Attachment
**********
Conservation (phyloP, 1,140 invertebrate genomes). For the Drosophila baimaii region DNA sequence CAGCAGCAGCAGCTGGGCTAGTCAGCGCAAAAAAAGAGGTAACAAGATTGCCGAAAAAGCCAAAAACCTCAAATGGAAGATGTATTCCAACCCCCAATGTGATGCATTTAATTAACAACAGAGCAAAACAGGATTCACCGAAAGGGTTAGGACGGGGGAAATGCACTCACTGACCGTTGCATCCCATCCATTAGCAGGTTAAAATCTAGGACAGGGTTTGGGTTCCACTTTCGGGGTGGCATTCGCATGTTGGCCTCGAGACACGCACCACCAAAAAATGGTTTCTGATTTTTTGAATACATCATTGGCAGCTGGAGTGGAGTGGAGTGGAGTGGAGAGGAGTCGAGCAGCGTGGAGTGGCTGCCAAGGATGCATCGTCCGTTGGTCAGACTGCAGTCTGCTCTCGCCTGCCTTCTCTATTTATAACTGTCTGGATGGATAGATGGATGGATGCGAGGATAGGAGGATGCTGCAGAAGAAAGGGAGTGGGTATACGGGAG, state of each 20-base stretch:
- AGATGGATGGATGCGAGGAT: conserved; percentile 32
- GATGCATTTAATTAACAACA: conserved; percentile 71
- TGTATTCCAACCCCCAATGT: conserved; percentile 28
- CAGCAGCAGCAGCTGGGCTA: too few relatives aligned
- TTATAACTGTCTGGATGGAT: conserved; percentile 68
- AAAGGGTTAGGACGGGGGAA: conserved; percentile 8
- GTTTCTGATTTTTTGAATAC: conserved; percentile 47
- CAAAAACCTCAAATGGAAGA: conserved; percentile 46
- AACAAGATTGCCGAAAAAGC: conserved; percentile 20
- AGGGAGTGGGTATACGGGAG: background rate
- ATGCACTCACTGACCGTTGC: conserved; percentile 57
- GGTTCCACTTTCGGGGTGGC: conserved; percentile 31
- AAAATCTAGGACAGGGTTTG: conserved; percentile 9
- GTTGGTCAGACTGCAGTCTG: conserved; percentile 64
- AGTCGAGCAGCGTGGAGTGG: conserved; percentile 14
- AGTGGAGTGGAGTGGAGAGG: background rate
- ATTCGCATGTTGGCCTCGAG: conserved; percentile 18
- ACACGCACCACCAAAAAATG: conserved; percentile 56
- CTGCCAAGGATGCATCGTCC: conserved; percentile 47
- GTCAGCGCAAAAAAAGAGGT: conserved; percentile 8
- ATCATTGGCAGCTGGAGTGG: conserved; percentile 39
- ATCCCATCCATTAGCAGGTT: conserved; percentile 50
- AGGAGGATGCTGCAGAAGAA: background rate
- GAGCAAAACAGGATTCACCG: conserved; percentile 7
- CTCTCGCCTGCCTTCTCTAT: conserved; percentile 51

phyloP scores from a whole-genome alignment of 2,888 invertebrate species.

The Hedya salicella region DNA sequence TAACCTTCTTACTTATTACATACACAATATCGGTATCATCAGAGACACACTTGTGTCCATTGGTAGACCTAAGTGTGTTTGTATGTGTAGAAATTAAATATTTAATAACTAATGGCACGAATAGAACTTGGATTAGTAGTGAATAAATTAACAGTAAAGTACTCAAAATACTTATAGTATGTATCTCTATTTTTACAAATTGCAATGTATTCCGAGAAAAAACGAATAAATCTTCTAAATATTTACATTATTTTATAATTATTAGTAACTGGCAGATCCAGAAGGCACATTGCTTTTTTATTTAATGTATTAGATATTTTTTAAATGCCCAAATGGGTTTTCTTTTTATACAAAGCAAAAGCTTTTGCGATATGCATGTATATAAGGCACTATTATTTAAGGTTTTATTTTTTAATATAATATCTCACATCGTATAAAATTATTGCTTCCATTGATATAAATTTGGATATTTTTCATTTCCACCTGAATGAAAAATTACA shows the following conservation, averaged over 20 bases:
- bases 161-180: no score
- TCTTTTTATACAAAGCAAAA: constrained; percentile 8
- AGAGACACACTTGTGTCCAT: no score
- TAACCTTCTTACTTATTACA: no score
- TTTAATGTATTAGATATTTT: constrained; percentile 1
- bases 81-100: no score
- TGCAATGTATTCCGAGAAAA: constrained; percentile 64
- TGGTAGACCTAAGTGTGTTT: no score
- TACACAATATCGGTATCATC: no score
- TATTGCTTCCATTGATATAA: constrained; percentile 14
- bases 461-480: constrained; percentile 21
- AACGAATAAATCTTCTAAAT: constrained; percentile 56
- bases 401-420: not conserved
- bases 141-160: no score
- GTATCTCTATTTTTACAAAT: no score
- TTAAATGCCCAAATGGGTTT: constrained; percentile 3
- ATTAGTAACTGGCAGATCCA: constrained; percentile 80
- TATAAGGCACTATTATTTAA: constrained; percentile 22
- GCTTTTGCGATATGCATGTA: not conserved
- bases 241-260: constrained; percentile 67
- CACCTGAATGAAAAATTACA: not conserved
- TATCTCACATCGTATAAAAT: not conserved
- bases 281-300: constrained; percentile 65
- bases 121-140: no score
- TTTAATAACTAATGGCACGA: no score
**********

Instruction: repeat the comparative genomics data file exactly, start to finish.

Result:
Conservation (phyloP, 1,140 invertebrate genomes). For the Drosophila baimaii region DNA sequence CAGCAGCAGCAGCTGGGCTAGTCAGCGCAAAAAAAGAGGTAACAAGATTGCCGAAAAAGCCAAAAACCTCAAATGGAAGATGTATTCCAACCCCCAATGTGATGCATTTAATTAACAACAGAGCAAAACAGGATTCACCGAAAGGGTTAGGACGGGGGAAATGCACTCACTGACCGTTGCATCCCATCCATTAGCAGGTTAAAATCTAGGACAGGGTTTGGGTTCCACTTTCGGGGTGGCATTCGCATGTTGGCCTCGAGACACGCACCACCAAAAAATGGTTTCTGATTTTTTGAATACATCATTGGCAGCTGGAGTGGAGTGGAGTGGAGTGGAGAGGAGTCGAGCAGCGTGGAGTGGCTGCCAAGGATGCATCGTCCGTTGGTCAGACTGCAGTCTGCTCTCGCCTGCCTTCTCTATTTATAACTGTCTGGATGGATAGATGGATGGATGCGAGGATAGGAGGATGCTGCAGAAGAAAGGGAGTGGGTATACGGGAG, state of each 20-base stretch:
- AGATGGATGGATGCGAGGAT: conserved; percentile 32
- GATGCATTTAATTAACAACA: conserved; percentile 71
- TGTATTCCAACCCCCAATGT: conserved; percentile 28
- CAGCAGCAGCAGCTGGGCTA: too few relatives aligned
- TTATAACTGTCTGGATGGAT: conserved; percentile 68
- AAAGGGTTAGGACGGGGGAA: conserved; percentile 8
- GTTTCTGATTTTTTGAATAC: conserved; percentile 47
- CAAAAACCTCAAATGGAAGA: conserved; percentile 46
- AACAAGATTGCCGAAAAAGC: conserved; percentile 20
- AGGGAGTGGGTATACGGGAG: background rate
- ATGCACTCACTGACCGTTGC: conserved; percentile 57
- GGTTCCACTTTCGGGGTGGC: conserved; percentile 31
- AAAATCTAGGACAGGGTTTG: conserved; percentile 9
- GTTGGTCAGACTGCAGTCTG: conserved; percentile 64
- AGTCGAGCAGCGTGGAGTGG: conserved; percentile 14
- AGTGGAGTGGAGTGGAGAGG: background rate
- ATTCGCATGTTGGCCTCGAG: conserved; percentile 18
- ACACGCACCACCAAAAAATG: conserved; percentile 56
- CTGCCAAGGATGCATCGTCC: conserved; percentile 47
- GTCAGCGCAAAAAAAGAGGT: conserved; percentile 8
- ATCATTGGCAGCTGGAGTGG: conserved; percentile 39
- ATCCCATCCATTAGCAGGTT: conserved; percentile 50
- AGGAGGATGCTGCAGAAGAA: background rate
- GAGCAAAACAGGATTCACCG: conserved; percentile 7
- CTCTCGCCTGCCTTCTCTAT: conserved; percentile 51

phyloP scores from a whole-genome alignment of 2,888 invertebrate species.

The Hedya salicella region DNA sequence TAACCTTCTTACTTATTACATACACAATATCGGTATCATCAGAGACACACTTGTGTCCATTGGTAGACCTAAGTGTGTTTGTATGTGTAGAAATTAAATATTTAATAACTAATGGCACGAATAGAACTTGGATTAGTAGTGAATAAATTAACAGTAAAGTACTCAAAATACTTATAGTATGTATCTCTATTTTTACAAATTGCAATGTATTCCGAGAAAAAACGAATAAATCTTCTAAATATTTACATTATTTTATAATTATTAGTAACTGGCAGATCCAGAAGGCACATTGCTTTTTTATTTAATGTATTAGATATTTTTTAAATGCCCAAATGGGTTTTCTTTTTATACAAAGCAAAAGCTTTTGCGATATGCATGTATATAAGGCACTATTATTTAAGGTTTTATTTTTTAATATAATATCTCACATCGTATAAAATTATTGCTTCCATTGATATAAATTTGGATATTTTTCATTTCCACCTGAATGAAAAATTACA shows the following conservation, averaged over 20 bases:
- bases 161-180: no score
- TCTTTTTATACAAAGCAAAA: constrained; percentile 8
- AGAGACACACTTGTGTCCAT: no score
- TAACCTTCTTACTTATTACA: no score
- TTTAATGTATTAGATATTTT: constrained; percentile 1
- bases 81-100: no score
- TGCAATGTATTCCGAGAAAA: constrained; percentile 64
- TGGTAGACCTAAGTGTGTTT: no score
- TACACAATATCGGTATCATC: no score
- TATTGCTTCCATTGATATAA: constrained; percentile 14
- bases 461-480: constrained; percentile 21
- AACGAATAAATCTTCTAAAT: constrained; percentile 56
- bases 401-420: not conserved
- bases 141-160: no score
- GTATCTCTATTTTTACAAAT: no score
- TTAAATGCCCAAATGGGTTT: constrained; percentile 3
- ATTAGTAACTGGCAGATCCA: constrained; percentile 80
- TATAAGGCACTATTATTTAA: constrained; percentile 22
- GCTTTTGCGATATGCATGTA: not conserved
- bases 241-260: constrained; percentile 67
- CACCTGAATGAAAAATTACA: not conserved
- TATCTCACATCGTATAAAAT: not conserved
- bases 281-300: constrained; percentile 65
- bases 121-140: no score
- TTTAATAACTAATGGCACGA: no score